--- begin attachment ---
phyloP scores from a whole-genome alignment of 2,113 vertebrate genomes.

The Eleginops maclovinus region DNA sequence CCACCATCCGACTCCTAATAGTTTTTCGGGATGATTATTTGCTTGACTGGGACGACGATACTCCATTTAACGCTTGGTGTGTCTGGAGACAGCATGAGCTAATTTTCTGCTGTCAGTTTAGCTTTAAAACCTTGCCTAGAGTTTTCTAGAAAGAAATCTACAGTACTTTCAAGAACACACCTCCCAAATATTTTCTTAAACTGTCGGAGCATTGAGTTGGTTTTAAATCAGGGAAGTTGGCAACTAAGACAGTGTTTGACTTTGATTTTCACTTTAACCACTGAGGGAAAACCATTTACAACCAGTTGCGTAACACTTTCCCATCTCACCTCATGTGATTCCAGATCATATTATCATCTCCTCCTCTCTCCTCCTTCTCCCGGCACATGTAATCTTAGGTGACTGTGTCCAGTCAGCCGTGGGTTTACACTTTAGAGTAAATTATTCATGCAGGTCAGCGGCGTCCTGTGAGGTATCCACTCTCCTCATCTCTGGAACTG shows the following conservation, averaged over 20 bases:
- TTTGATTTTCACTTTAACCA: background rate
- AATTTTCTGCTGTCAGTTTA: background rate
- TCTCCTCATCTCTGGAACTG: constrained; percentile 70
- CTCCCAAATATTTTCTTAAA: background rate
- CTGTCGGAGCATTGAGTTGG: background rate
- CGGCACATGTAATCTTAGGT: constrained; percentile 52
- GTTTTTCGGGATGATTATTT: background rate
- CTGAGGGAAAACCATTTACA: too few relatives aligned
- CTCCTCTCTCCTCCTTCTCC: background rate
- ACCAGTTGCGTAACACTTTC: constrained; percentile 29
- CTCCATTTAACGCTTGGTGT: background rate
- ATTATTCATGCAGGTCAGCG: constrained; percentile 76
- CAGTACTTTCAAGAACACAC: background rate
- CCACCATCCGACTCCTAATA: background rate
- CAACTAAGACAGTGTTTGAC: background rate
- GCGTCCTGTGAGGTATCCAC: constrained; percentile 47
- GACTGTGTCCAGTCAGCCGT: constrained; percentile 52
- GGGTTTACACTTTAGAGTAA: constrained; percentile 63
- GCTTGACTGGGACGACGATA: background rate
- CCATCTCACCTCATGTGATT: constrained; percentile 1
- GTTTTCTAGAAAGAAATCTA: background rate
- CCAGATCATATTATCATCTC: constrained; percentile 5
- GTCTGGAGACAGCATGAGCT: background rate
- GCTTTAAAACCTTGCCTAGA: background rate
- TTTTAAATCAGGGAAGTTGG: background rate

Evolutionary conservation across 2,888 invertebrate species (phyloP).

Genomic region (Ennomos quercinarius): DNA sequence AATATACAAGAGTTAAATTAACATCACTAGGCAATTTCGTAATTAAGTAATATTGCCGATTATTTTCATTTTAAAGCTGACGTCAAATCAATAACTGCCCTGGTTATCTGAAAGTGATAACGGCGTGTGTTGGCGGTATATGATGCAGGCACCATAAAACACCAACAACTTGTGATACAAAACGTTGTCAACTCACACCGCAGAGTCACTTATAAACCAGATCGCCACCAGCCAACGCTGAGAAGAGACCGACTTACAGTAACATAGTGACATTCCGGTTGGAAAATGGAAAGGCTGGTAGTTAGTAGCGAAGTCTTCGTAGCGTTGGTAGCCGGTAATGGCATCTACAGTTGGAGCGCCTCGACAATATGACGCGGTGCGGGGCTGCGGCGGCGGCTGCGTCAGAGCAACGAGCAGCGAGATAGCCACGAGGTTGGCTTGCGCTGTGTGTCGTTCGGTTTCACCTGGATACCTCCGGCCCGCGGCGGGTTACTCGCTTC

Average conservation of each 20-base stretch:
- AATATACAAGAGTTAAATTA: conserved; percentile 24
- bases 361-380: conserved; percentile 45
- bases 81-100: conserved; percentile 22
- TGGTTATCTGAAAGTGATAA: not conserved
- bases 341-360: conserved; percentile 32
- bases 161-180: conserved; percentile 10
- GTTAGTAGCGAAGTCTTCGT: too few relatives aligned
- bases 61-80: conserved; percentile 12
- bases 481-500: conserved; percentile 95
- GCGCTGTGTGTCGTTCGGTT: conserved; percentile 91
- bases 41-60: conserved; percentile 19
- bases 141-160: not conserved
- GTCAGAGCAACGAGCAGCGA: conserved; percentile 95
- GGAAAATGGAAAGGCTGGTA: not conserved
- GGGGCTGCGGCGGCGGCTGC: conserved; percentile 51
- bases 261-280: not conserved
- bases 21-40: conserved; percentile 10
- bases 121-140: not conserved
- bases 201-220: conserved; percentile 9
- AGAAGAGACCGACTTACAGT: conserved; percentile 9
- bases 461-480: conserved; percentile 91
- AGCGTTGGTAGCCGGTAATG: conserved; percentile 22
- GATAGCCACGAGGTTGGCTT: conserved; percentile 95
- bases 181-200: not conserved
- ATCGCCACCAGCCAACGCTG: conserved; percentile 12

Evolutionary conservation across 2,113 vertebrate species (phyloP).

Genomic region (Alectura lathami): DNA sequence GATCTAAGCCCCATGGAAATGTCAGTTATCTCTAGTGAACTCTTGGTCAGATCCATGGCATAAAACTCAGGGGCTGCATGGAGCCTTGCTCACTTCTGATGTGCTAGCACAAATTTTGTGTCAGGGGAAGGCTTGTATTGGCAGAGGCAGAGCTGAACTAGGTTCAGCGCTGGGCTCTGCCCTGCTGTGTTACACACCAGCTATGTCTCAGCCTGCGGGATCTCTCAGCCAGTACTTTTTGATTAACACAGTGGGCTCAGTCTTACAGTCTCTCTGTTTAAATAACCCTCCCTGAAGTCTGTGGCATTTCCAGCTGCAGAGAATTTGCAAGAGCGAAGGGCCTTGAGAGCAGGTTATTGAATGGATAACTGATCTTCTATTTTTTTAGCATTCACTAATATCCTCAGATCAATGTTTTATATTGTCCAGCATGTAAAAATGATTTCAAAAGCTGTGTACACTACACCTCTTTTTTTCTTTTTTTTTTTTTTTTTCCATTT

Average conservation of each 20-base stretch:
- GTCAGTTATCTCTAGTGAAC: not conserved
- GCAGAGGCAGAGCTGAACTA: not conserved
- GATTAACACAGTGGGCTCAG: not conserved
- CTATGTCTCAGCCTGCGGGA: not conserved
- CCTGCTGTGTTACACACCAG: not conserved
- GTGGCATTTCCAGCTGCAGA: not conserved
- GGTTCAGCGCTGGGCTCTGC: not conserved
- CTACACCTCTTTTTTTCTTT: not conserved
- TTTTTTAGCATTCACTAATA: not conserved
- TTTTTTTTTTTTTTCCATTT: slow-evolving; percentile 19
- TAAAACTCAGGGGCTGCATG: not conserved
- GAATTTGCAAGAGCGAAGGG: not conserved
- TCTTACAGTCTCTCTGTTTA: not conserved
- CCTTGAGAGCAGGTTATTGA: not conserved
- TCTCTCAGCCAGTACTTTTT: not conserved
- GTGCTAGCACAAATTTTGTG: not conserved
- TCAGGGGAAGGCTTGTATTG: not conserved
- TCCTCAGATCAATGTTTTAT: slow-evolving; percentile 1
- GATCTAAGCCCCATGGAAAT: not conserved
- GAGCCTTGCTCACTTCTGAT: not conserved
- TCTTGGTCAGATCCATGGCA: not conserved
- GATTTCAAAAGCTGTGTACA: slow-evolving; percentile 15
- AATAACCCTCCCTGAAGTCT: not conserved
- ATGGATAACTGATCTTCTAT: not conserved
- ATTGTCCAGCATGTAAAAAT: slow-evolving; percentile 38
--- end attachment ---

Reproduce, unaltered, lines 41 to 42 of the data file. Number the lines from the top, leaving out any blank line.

- bases 41-60: conserved; percentile 19
- bases 141-160: not conserved